On immigration, Trump at once condemned the Obama administration for separating some migrant families while boasting of his own separation policy. And finally, the president said he would review the case of Matt Golsteyn, a former Green Beret who has been charged by the Army with premeditated murder for his admitted role in killing an Afghan man he claimed was a Taliban bomb maker. Bonnie Kristian

10:53 a.m.

British Prime Minister Theresa May on Sunday pushed back on calls for a second referendum on Brexit, the United Kingdom's exit from the European Union.

May particularly condemned remarks from former Prime Minister Tony Blair, who said this week a new vote should be considered if "none of the other options work." May accused Blair of "seek[ing] to undermine our negotiations by advocating for a second referendum," arguing "Parliament has a democratic duty to deliver what the British people voted for."

May's proposed Brexit deal with the EU has stalled, lacking support to pass a House of Commons vote. Bonnie Kristian

10:48 a.m.

The North Korean government on Sunday issued a typically dramatic statement condemning the United States' sanction regime and suggesting denuclearization plans are in jeopardy.

Pyongyang accused the U.S. State Department of being "bent on bringing [North Korea]-U.S. relations back to the status of last year which was marked by exchanges of fire," warning that additional U.S. sanctions would be America's "greatest miscalculation" and would "block the path to denuclearization on the Korean peninsula forever."

This comes as Pyongyang observes the seventh anniversary of the death of former leader Kim Jong Il and the rise to power of his son, current leader Kim Jong Un. Bonnie Kristian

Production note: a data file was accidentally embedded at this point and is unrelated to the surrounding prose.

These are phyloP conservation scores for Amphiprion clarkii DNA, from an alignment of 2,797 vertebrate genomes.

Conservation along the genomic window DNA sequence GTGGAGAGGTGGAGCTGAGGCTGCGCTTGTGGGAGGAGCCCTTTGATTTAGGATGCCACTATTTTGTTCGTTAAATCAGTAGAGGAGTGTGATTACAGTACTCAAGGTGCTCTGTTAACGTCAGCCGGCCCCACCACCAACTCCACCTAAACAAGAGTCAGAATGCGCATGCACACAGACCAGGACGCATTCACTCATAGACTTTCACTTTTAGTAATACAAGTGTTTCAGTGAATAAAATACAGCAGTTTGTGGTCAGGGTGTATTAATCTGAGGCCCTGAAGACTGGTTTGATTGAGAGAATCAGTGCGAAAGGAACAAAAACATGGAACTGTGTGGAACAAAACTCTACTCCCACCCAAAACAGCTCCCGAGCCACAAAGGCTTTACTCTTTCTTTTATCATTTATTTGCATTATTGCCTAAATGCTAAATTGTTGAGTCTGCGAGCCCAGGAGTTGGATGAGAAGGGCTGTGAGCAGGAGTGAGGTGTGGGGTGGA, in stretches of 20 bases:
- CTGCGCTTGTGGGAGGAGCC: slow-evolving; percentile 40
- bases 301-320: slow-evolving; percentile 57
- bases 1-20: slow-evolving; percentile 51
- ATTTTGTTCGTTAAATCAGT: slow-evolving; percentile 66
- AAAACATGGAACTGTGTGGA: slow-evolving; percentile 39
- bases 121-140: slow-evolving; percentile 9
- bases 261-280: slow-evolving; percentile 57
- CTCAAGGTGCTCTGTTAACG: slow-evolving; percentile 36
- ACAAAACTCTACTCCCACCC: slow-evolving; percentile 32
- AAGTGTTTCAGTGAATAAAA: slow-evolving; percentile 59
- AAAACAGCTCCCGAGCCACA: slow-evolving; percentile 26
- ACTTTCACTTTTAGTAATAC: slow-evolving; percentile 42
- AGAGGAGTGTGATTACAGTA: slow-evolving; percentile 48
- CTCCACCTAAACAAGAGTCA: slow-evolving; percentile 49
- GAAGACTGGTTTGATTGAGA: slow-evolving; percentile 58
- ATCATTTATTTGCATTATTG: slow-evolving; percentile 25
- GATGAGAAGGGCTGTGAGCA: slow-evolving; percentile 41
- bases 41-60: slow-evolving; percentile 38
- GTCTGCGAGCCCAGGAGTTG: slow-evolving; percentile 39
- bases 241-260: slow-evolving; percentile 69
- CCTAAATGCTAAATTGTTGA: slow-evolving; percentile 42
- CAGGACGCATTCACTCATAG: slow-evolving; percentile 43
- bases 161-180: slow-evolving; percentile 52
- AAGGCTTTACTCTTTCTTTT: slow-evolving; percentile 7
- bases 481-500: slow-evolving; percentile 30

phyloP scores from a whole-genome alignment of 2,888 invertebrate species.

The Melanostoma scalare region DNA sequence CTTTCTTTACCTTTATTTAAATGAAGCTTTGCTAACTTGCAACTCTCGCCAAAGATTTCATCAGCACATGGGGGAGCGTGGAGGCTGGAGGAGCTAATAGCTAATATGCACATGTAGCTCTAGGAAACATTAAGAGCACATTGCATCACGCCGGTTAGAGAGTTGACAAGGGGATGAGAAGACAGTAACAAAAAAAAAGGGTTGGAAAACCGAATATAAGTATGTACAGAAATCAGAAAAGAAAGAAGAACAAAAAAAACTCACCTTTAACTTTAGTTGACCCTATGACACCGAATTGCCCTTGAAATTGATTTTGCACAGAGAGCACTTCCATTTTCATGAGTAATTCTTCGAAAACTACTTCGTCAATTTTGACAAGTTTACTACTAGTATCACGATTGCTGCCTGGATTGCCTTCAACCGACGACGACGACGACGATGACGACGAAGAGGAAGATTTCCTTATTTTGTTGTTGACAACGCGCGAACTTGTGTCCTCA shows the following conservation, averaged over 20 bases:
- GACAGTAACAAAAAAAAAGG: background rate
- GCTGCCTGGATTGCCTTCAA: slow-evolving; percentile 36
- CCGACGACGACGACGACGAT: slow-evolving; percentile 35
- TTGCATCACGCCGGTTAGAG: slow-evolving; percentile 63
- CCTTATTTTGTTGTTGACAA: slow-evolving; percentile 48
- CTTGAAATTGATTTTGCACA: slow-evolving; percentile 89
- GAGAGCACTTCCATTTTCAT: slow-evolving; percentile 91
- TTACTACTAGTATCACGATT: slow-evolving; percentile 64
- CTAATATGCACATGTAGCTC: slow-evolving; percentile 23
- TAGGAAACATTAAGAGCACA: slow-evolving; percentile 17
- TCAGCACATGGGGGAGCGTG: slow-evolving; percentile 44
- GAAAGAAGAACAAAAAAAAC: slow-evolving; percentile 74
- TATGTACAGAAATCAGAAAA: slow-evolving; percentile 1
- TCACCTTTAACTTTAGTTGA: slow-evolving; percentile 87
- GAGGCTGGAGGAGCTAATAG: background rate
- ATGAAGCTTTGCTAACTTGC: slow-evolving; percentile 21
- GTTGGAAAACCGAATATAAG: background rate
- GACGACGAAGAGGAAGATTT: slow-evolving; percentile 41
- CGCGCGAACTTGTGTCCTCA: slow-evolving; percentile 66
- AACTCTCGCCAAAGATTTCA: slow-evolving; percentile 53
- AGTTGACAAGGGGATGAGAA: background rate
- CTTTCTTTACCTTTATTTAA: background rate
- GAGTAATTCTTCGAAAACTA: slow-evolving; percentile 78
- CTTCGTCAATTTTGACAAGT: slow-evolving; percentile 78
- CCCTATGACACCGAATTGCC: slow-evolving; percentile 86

10:24 a.m.

Negotiators representing nearly 200 nations in Katowice, Poland, on Saturday agreed to universal greenhouse gas emissions limits intended to mitigate global climate change.

"It is not easy to find agreement on a deal so specific and technical," said Polish economist Michal Kurtyka, who is leading the United Nations negotiations. "Through this package you have made a thousand little steps forward together," he told the assembled delegates. "You can feel proud."

U.S. negotiators sought to label coal a possible source of clean energy but also pushed for transparency and rules which apply equally to all participant nations. "Overall, the U.S. role here has been somewhat schizophrenic — pushing coal and dissing science on the one hand, but also working hard in the room for strong transparency rules," Elliot Diringer of the Center for Climate and Energy Solutions told The Associated Press. "[T]he U.S. pushed harder than nearly anyone else for transparency rules that put all countries under the same system, and it's largely succeeded." Bonnie Kristian

8:46 a.m.

Saturday Night Live's President Trump (Alec Baldwin) was in a pensive mood on the White House balcony when an angel named Clarence (Kenan Thompson) showed up, straight from helping George Bailey in It's a Wonderful Life, to help Trump see the world as it would have been had he never been president.